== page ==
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Senators Grill Apple Executives About Tax Strategy
The National Law Journal
A day after a congressional panel claimed that Apple Inc. uses offshore entities to avoid U.S. taxes, senators on Tuesday grilled the company's chief executive officer and two colleagues about their tax strategy.
Testifying before the U.S. Senate Homeland Security and Governmental Affairs investigations subcommittee, Apple CEO Tim Cook, chief financial officer Peter Oppenheimer and tax chief Phillip Bullock insisted their company isn't skirting U.S. laws and is the biggest corporate taxpayer in the United States, paying $6 billion in taxes last year.
The executives disputed the panel's claims that Apple used Irish subsidiaries between 2009 and 2012 to protect $74 billion in profits from a 35 percent U.S. corporate tax rate. The panel estimated that Apple saved itself from $9 billion in U.S. taxes through its operations in Ireland, where the company is subject to a tax rate of 2 percent or less.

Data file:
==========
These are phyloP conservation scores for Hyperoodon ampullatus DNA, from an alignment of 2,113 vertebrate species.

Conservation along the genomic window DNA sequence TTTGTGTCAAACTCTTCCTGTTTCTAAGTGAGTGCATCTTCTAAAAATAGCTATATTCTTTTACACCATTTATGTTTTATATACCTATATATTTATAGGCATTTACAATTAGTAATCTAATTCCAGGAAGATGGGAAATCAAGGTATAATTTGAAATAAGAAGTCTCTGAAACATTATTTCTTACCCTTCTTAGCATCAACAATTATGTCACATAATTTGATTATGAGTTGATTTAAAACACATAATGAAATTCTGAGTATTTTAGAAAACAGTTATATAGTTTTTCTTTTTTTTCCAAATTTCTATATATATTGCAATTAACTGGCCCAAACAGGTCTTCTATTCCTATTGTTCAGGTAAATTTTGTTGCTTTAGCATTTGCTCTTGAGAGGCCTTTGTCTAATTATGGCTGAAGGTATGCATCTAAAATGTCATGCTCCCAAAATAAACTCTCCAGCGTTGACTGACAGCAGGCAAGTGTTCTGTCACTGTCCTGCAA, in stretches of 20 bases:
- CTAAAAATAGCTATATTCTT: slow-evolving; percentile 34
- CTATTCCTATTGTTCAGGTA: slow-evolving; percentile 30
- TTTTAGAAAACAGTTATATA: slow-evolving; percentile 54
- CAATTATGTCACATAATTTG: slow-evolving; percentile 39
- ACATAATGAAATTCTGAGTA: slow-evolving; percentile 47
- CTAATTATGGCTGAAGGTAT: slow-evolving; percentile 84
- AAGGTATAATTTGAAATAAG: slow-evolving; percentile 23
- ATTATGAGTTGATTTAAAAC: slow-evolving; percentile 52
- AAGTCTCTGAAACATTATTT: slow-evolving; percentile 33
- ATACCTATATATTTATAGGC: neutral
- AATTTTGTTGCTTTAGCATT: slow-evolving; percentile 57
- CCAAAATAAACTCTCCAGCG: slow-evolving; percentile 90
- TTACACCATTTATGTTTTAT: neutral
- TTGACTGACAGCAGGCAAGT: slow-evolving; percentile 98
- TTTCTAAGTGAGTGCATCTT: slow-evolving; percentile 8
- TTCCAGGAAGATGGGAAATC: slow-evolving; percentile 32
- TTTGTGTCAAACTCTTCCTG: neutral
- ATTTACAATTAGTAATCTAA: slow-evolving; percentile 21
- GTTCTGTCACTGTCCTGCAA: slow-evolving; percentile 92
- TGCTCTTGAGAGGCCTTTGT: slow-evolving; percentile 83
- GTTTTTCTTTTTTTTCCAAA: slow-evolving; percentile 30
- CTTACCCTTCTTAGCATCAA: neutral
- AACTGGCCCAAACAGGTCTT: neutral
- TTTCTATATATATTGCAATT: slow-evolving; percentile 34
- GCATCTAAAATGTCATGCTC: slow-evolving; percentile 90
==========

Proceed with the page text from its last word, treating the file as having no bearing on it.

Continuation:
Cook defended the practice, saying Apple products sold outside the United States make up the profits in Ireland.
"Honestly speaking, I don't see it as being unfair," he said. "I'm not an unfair person. That's not who we are as a company or who I am as an individual."
Senator Carl Levin (D-Mich.), the panel's chairman, had another opinion.
"Apple is a great company," he said. "But no company…should be able to determine how much it's going to pay in taxes, how many profits they're going to keep offshore [and] how they're going to bring them back home using all kinds of gimmicks to avoid paying the taxes that should be paid to this country."
Not all senators had concerns with Apple, however. Senator Rand Paul (R-Ky.) chastised Levin for calling the hearing, saying the panel is "bullying, berating and badgering one of America's greatest success stories." He said the tax code that Congress created is the problem.
"I'm offended by the spectacle of dragging in executives from an American company that is not doing anything illegal," Paul said.
Cook said he hadn't been "dragged" to the hearing, but came to make the case for tax reform.
"I feel very good to be participating in this," Cook said. "I hope to help the process."